Impeachment is a dead-end street, without a willing Senate to try. The current Senate will never try Barrack Obama, so that's an unproductive path to follow.
What is to be done? When a machine is broken, you dismantle the piece, find what doesn't work, and make the necessary repairs.
That's the best way to handle the current problems. Dismantle the Administration, replace the broken pieces and reassemble to a working machine.
Where do we start? Eric Holder. Too many egregious violations of laws point to an unwillingness by Holder to do his job. Congress needs to demand he appoint a special counsel to investigate. If he refuses, then they start impeachment proceeding against him. While Democrats may balk, they will ultimately understand without protection from a rogue Attorney General, in a future Republican administration, they too could find themselves in an untenable position.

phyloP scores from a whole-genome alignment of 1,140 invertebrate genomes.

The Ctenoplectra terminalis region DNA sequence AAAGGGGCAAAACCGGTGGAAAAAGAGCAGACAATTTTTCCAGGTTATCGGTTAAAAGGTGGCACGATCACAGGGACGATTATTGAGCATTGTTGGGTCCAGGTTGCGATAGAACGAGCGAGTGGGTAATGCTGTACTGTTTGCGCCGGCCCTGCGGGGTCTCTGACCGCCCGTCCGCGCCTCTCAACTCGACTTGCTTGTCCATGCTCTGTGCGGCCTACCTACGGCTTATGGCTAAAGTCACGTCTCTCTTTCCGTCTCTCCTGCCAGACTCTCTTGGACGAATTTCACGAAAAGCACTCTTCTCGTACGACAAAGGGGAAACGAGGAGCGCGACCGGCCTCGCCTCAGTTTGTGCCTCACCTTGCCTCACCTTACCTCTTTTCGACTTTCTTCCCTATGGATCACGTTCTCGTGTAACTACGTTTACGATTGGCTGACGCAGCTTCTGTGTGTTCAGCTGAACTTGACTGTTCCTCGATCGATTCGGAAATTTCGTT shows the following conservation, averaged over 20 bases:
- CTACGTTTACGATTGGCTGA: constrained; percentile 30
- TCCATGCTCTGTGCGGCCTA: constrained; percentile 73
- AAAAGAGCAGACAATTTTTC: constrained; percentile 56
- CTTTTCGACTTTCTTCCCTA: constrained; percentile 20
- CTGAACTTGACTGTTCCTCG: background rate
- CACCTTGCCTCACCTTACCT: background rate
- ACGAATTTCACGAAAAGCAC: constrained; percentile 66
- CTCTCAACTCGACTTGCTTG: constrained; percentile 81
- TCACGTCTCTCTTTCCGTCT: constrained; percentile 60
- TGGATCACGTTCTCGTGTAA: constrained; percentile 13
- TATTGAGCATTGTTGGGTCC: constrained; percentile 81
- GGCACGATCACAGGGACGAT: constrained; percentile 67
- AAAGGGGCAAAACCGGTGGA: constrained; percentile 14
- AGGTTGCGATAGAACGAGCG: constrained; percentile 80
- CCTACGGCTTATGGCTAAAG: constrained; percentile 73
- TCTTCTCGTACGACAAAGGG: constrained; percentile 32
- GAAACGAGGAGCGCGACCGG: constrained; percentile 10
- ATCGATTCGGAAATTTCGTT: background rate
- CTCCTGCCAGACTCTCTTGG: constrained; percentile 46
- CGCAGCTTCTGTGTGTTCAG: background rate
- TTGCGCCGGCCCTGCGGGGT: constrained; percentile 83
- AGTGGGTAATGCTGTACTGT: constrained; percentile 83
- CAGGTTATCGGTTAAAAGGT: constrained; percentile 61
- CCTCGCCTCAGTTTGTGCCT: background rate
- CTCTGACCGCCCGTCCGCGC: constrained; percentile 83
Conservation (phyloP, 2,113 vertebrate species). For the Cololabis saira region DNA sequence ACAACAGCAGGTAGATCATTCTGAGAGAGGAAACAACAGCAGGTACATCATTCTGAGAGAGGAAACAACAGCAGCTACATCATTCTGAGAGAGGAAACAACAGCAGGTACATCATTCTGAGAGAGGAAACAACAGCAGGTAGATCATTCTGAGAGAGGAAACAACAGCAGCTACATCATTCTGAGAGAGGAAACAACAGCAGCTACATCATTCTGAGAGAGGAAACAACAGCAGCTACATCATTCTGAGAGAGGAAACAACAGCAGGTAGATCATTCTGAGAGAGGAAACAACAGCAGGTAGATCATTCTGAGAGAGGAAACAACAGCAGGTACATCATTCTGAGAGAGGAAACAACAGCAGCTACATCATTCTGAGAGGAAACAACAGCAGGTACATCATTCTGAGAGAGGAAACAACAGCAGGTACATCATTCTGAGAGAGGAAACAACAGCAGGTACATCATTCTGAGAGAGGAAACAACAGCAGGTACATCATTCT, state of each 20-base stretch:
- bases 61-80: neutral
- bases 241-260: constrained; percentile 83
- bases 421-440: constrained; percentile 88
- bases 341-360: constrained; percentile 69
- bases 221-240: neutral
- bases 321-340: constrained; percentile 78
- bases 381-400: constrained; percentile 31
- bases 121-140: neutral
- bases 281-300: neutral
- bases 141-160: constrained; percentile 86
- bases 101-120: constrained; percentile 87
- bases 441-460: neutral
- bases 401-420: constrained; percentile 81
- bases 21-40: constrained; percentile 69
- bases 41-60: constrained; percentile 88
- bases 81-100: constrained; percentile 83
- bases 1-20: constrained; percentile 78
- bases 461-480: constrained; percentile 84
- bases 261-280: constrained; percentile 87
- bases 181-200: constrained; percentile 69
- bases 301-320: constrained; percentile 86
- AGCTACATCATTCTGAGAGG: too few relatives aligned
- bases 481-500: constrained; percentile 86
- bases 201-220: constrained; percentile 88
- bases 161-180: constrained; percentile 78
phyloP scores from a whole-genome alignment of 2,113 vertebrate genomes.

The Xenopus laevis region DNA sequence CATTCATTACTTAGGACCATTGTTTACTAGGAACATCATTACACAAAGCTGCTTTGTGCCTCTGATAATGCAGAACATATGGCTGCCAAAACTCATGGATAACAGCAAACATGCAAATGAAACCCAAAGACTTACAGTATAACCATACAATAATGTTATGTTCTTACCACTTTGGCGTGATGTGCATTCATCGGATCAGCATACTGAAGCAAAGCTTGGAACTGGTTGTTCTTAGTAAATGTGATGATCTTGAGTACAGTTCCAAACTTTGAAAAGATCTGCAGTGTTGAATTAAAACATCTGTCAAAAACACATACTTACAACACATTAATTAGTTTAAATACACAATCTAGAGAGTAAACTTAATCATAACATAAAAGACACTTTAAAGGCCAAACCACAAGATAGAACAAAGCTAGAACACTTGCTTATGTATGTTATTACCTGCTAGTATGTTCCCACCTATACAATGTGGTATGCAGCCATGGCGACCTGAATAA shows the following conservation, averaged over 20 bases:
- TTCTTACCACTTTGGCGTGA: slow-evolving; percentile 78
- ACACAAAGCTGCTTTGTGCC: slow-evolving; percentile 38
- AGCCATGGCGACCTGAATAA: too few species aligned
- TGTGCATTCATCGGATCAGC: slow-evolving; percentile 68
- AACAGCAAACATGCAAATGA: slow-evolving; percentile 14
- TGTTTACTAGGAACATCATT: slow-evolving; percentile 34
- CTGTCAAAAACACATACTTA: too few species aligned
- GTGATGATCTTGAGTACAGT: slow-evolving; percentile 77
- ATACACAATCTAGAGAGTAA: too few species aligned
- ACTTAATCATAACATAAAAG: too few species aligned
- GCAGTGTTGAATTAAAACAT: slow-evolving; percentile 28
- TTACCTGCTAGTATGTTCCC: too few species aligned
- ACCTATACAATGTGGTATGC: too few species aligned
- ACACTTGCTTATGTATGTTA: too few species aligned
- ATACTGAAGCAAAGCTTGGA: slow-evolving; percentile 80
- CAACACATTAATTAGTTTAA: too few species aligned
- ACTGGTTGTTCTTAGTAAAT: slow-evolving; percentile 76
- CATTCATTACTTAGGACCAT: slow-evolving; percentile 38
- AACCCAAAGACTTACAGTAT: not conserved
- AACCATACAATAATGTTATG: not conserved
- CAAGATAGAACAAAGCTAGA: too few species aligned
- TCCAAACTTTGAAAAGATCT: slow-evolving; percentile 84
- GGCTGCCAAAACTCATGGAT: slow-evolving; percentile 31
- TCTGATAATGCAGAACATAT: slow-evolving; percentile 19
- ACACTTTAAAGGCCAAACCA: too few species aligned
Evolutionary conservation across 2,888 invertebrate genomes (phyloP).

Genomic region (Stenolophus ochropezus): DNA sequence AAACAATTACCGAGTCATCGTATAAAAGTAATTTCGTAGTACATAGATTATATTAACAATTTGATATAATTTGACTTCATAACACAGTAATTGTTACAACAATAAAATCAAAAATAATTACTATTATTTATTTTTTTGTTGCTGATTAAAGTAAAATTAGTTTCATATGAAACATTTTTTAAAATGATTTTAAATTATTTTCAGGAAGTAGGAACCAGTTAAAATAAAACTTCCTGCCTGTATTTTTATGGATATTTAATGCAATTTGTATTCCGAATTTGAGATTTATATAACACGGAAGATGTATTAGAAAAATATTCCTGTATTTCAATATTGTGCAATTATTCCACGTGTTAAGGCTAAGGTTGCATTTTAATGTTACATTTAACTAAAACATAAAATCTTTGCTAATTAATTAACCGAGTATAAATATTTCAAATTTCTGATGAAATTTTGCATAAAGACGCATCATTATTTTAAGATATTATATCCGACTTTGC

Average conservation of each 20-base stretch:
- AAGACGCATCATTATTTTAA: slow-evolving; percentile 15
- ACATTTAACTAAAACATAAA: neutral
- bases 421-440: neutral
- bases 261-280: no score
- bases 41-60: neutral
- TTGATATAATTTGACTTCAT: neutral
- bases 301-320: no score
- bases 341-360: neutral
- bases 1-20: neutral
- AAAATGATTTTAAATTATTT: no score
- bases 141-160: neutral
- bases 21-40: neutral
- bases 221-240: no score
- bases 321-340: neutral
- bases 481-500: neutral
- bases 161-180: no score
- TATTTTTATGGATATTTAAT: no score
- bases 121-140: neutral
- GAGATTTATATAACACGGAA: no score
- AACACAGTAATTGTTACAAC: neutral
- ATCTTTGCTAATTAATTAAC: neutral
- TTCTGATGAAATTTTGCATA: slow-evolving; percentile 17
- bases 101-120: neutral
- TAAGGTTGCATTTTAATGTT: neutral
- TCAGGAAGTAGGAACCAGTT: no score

Will this work? I think so, but it requires a constant demand for action by not only those in Congress, but with citizens constantly pushing for answers and avoiding media outlets that refuse to participate in justice.
The mid-term elections are forecast to be a bloodbath for some members of Congress. Those wishing to appear favorable will recognize the necessity, even if they don't like becoming involved. Those that already know the U.S. government doesn't work, without checks and balances, will only have to continue with what they already started.
Barrack Obama is either terribly incompetent, or on a mission to make vast changes, without following the guidelines specified in the Constitution. No matter the reason, he can't do it on his own and, when it becomes a liability to be involved, the number of willing participants dwindles rapidly.
In Case You've Wondered
My blog is where my wandering thoughts are interspersed with stuff I made up. So, if while reading you find yourself confused about the context, don't feel alone. I get confused, too.
If you're here for the stories, I started another blog: scratchingforchange.blogspot.com
One other thing: sometimes I write words you refuse to use in front of children, or polite company, unless you have a flat tire, or hit your thumb with a hammer.
I don't use them to offend; I use them to embellish.